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The Age of Responsibility: CSR 2.0 and the New DNA of Business (Anglais) Relié – 18 février 2011

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Revue de presse

′The book is thought provoking, insightful and at the same time easy to read…a must read.’ (, May 2011). ‘…this book is tremendously well researched and the main message is crystal clear… I strongly recommend reading.’ (, May 2011). ‘…deeply reflective of the state of the world…society, business and people who change our lives…we should all read this book.’  (, June 2011). ‘…offers a wealth of case studies… easy to navigate and digest… Visser’s message is one of optimism and hope.’  (, June 2011).

Quatrième de couverture

" The Age of Responsibility is an important book that should be studied carefully by all those seriously interested in the past, present and future of CSR. This book is a significant contribution to the theory and practice of CSR and it will be valued by academics and practitioners alike. I strongly recommend it." —Archie B. Carroll , Professor of Management Emeritus, Terry College of Business and author of Business and Society "Executives, students and citizens should read this book, and make it an integral part of our conversation about business." —R. Edward Freeman , Director of the Business Roundtable Institute for Corporate Ethics at the University of Virginia Darden School of Business, and author of Strategic Management: A Stakeholder Approach "Rich with insight, information and analyses, and highly readable for its excellent writing and poignant stories." —Joel Bakan , author of The Corporation: The Pathological Pursuit of Profit and Power (book and documentary film) "Wayne Visser is a consistently reliable guide to (and champion of) the emerging CSR 2.0 mindsets and practices." —John Elkington , Co–Founder and Director, Volans Ventures and co–author of The Power of Unreasonable People "Wayne Visser′s The Age of Responsibility calls for a vital shift from rights to responsibility. It is a must read for all." —Vandana Shiva , author of Earth Democracy and Soil Not Oil Business is doing more than ever before to tackle issues like climate change, poverty, human rights and corruption. So why are things are getting worse, not better? Why are environmental and social trends still headed in the wrong direction? Wayne Visser argues that traditional approaches have failed, leaving business stuck in the Ages of Greed, Philanthropy, Marketing and Management. Using Web 2.0 as a metaphor, he shows how business needs to radically transform if we are to ever reach a true Age of Responsibility. The required systemic approach is dubbed CSR 2.0 and characterised by five key principles: creativity, scalability, responsiveness, glocality and circularity. Citing more than 300 cases to illustrate ‘the good, the bad and the ugly′ of corporate sustainability and responsibility, the book describes how the new DNA of business is fast being decoded in the areas of value creation, good governance, societal contribution and environmental integrity. Having set out a compelling vision of the future, The Age of Responsibility describes how to get there by exploring change at the societal, organisational and individual level. Readers are left not only informed, but also inspired to make a difference. This book is the most challenging and exciting account of the future of business that you′re likely to read all year.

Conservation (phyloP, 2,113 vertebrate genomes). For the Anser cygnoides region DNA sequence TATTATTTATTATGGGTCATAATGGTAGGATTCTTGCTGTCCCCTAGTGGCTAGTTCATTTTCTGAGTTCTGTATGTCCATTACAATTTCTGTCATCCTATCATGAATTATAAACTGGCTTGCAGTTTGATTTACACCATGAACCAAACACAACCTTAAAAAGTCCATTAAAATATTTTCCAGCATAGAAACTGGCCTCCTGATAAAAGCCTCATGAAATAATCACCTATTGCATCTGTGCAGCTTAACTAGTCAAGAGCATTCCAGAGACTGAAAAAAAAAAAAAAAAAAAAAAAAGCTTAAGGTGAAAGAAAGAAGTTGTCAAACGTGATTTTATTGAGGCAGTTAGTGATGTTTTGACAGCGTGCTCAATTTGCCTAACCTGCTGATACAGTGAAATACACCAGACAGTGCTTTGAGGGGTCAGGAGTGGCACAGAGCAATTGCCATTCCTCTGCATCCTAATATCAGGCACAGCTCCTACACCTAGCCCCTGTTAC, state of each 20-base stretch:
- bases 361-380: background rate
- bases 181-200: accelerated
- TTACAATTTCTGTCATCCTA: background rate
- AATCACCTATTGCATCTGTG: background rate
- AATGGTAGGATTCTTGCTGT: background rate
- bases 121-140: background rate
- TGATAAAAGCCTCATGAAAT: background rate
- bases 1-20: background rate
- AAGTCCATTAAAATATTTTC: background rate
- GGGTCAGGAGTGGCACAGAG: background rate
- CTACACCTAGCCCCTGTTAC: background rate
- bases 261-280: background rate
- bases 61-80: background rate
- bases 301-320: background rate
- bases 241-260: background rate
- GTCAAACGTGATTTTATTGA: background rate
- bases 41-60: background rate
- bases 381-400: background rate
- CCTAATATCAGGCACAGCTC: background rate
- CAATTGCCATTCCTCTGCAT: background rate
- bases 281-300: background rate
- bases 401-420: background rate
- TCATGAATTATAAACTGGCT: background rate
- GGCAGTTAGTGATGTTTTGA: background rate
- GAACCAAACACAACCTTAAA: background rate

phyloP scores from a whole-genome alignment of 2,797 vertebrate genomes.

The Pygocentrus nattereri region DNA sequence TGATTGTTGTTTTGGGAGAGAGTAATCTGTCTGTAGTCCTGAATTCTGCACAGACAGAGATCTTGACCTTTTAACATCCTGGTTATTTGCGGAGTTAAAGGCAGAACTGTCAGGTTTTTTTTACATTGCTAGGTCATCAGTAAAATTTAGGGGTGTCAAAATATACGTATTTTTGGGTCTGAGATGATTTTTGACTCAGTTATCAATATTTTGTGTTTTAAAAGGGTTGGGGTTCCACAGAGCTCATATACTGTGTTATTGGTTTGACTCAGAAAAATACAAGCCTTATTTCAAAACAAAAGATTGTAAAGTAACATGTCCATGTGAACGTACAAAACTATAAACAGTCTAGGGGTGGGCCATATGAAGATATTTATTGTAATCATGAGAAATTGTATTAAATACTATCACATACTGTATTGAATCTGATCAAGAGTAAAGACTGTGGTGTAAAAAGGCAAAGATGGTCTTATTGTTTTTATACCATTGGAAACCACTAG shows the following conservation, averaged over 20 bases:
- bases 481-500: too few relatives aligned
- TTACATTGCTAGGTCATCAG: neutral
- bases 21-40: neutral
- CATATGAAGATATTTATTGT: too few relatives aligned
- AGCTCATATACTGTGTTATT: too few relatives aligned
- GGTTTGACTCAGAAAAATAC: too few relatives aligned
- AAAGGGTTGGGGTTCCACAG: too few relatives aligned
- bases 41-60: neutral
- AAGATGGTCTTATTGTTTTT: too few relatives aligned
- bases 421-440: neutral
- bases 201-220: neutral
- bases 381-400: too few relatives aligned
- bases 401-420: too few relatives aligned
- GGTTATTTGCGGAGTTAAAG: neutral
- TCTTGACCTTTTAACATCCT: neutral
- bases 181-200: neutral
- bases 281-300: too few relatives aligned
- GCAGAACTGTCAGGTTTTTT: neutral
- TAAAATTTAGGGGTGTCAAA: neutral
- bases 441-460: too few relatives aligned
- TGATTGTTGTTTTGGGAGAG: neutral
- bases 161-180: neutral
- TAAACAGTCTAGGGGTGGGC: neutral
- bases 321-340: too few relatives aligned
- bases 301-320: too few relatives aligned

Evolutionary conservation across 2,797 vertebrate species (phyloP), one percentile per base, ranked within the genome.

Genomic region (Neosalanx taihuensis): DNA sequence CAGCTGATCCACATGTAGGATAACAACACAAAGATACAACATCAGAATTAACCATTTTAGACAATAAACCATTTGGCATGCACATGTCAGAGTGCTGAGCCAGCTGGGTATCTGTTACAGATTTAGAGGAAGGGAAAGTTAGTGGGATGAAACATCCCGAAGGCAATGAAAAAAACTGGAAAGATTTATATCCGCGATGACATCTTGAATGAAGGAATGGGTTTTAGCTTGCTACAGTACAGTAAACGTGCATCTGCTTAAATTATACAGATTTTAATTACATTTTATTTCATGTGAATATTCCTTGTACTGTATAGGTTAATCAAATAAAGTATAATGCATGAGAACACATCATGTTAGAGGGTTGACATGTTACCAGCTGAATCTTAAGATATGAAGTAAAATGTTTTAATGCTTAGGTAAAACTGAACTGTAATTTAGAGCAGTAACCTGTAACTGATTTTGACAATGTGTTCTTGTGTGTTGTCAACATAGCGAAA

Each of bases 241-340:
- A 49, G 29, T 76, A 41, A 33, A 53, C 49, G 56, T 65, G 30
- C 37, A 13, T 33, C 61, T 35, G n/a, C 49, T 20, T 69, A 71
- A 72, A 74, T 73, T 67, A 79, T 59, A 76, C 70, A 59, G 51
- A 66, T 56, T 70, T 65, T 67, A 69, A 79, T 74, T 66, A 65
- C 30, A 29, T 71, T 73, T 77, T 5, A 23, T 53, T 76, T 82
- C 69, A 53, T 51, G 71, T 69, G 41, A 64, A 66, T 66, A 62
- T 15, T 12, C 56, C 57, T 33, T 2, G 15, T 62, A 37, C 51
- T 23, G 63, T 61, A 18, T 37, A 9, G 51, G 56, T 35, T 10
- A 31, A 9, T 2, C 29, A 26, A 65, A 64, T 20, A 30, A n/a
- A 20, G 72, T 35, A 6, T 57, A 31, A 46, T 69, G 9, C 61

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Détails sur le produit